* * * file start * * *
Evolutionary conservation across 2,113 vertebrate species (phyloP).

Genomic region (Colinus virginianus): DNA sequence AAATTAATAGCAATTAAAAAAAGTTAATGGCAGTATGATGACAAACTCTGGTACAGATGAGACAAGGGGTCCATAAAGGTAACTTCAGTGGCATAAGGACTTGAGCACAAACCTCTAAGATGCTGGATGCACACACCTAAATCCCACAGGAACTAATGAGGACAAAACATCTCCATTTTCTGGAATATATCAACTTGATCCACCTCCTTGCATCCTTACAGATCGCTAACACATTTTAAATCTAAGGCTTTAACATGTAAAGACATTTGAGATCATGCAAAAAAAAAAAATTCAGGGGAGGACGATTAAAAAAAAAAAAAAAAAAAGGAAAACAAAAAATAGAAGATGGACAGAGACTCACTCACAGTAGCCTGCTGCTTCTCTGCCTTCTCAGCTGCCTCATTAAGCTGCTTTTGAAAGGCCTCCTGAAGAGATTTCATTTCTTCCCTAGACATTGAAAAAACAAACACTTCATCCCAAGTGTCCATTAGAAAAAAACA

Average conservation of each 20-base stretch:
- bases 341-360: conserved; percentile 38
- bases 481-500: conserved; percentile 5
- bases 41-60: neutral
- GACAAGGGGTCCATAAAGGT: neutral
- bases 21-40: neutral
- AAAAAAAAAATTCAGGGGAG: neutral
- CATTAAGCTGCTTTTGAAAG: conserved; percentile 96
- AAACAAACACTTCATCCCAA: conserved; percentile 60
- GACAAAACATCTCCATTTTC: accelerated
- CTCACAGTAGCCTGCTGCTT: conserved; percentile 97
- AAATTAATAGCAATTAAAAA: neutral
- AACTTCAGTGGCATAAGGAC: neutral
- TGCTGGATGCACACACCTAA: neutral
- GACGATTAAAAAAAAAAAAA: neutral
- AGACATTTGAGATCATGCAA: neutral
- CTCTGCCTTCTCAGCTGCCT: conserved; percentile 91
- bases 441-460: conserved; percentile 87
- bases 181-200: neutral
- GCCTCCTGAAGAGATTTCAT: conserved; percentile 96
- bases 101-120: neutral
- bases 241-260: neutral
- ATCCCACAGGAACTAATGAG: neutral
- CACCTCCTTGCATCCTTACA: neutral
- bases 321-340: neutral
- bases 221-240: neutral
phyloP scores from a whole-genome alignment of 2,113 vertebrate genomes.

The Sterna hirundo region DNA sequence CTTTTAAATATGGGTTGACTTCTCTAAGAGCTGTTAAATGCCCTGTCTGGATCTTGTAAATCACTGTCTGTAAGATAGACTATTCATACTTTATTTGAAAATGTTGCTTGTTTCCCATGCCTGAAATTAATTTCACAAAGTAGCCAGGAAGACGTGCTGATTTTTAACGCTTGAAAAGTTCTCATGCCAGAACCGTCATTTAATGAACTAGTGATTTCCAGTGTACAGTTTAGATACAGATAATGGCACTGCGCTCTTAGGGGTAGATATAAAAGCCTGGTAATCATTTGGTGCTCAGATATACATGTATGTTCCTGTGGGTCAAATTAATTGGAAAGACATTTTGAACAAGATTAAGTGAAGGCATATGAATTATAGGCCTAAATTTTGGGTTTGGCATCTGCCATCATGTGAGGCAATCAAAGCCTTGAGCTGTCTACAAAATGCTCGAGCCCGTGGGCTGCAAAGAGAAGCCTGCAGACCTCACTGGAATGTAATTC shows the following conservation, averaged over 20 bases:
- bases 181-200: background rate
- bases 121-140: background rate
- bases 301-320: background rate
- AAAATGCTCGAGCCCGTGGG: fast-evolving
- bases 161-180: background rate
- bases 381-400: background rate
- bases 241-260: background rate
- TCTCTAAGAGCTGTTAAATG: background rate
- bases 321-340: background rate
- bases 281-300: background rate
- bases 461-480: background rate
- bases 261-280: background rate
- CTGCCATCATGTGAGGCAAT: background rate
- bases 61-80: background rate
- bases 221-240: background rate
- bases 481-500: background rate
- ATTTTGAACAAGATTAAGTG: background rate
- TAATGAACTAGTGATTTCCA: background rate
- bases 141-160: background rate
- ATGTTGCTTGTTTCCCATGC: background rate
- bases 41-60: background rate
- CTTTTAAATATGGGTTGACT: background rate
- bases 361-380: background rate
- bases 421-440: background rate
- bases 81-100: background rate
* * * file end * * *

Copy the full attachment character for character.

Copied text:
Evolutionary conservation across 2,113 vertebrate species (phyloP).

Genomic region (Colinus virginianus): DNA sequence AAATTAATAGCAATTAAAAAAAGTTAATGGCAGTATGATGACAAACTCTGGTACAGATGAGACAAGGGGTCCATAAAGGTAACTTCAGTGGCATAAGGACTTGAGCACAAACCTCTAAGATGCTGGATGCACACACCTAAATCCCACAGGAACTAATGAGGACAAAACATCTCCATTTTCTGGAATATATCAACTTGATCCACCTCCTTGCATCCTTACAGATCGCTAACACATTTTAAATCTAAGGCTTTAACATGTAAAGACATTTGAGATCATGCAAAAAAAAAAAATTCAGGGGAGGACGATTAAAAAAAAAAAAAAAAAAAGGAAAACAAAAAATAGAAGATGGACAGAGACTCACTCACAGTAGCCTGCTGCTTCTCTGCCTTCTCAGCTGCCTCATTAAGCTGCTTTTGAAAGGCCTCCTGAAGAGATTTCATTTCTTCCCTAGACATTGAAAAAACAAACACTTCATCCCAAGTGTCCATTAGAAAAAAACA

Average conservation of each 20-base stretch:
- bases 341-360: conserved; percentile 38
- bases 481-500: conserved; percentile 5
- bases 41-60: neutral
- GACAAGGGGTCCATAAAGGT: neutral
- bases 21-40: neutral
- AAAAAAAAAATTCAGGGGAG: neutral
- CATTAAGCTGCTTTTGAAAG: conserved; percentile 96
- AAACAAACACTTCATCCCAA: conserved; percentile 60
- GACAAAACATCTCCATTTTC: accelerated
- CTCACAGTAGCCTGCTGCTT: conserved; percentile 97
- AAATTAATAGCAATTAAAAA: neutral
- AACTTCAGTGGCATAAGGAC: neutral
- TGCTGGATGCACACACCTAA: neutral
- GACGATTAAAAAAAAAAAAA: neutral
- AGACATTTGAGATCATGCAA: neutral
- CTCTGCCTTCTCAGCTGCCT: conserved; percentile 91
- bases 441-460: conserved; percentile 87
- bases 181-200: neutral
- GCCTCCTGAAGAGATTTCAT: conserved; percentile 96
- bases 101-120: neutral
- bases 241-260: neutral
- ATCCCACAGGAACTAATGAG: neutral
- CACCTCCTTGCATCCTTACA: neutral
- bases 321-340: neutral
- bases 221-240: neutral
phyloP scores from a whole-genome alignment of 2,113 vertebrate genomes.

The Sterna hirundo region DNA sequence CTTTTAAATATGGGTTGACTTCTCTAAGAGCTGTTAAATGCCCTGTCTGGATCTTGTAAATCACTGTCTGTAAGATAGACTATTCATACTTTATTTGAAAATGTTGCTTGTTTCCCATGCCTGAAATTAATTTCACAAAGTAGCCAGGAAGACGTGCTGATTTTTAACGCTTGAAAAGTTCTCATGCCAGAACCGTCATTTAATGAACTAGTGATTTCCAGTGTACAGTTTAGATACAGATAATGGCACTGCGCTCTTAGGGGTAGATATAAAAGCCTGGTAATCATTTGGTGCTCAGATATACATGTATGTTCCTGTGGGTCAAATTAATTGGAAAGACATTTTGAACAAGATTAAGTGAAGGCATATGAATTATAGGCCTAAATTTTGGGTTTGGCATCTGCCATCATGTGAGGCAATCAAAGCCTTGAGCTGTCTACAAAATGCTCGAGCCCGTGGGCTGCAAAGAGAAGCCTGCAGACCTCACTGGAATGTAATTC shows the following conservation, averaged over 20 bases:
- bases 181-200: background rate
- bases 121-140: background rate
- bases 301-320: background rate
- AAAATGCTCGAGCCCGTGGG: fast-evolving
- bases 161-180: background rate
- bases 381-400: background rate
- bases 241-260: background rate
- TCTCTAAGAGCTGTTAAATG: background rate
- bases 321-340: background rate
- bases 281-300: background rate
- bases 461-480: background rate
- bases 261-280: background rate
- CTGCCATCATGTGAGGCAAT: background rate
- bases 61-80: background rate
- bases 221-240: background rate
- bases 481-500: background rate
- ATTTTGAACAAGATTAAGTG: background rate
- TAATGAACTAGTGATTTCCA: background rate
- bases 141-160: background rate
- ATGTTGCTTGTTTCCCATGC: background rate
- bases 41-60: background rate
- CTTTTAAATATGGGTTGACT: background rate
- bases 361-380: background rate
- bases 421-440: background rate
- bases 81-100: background rate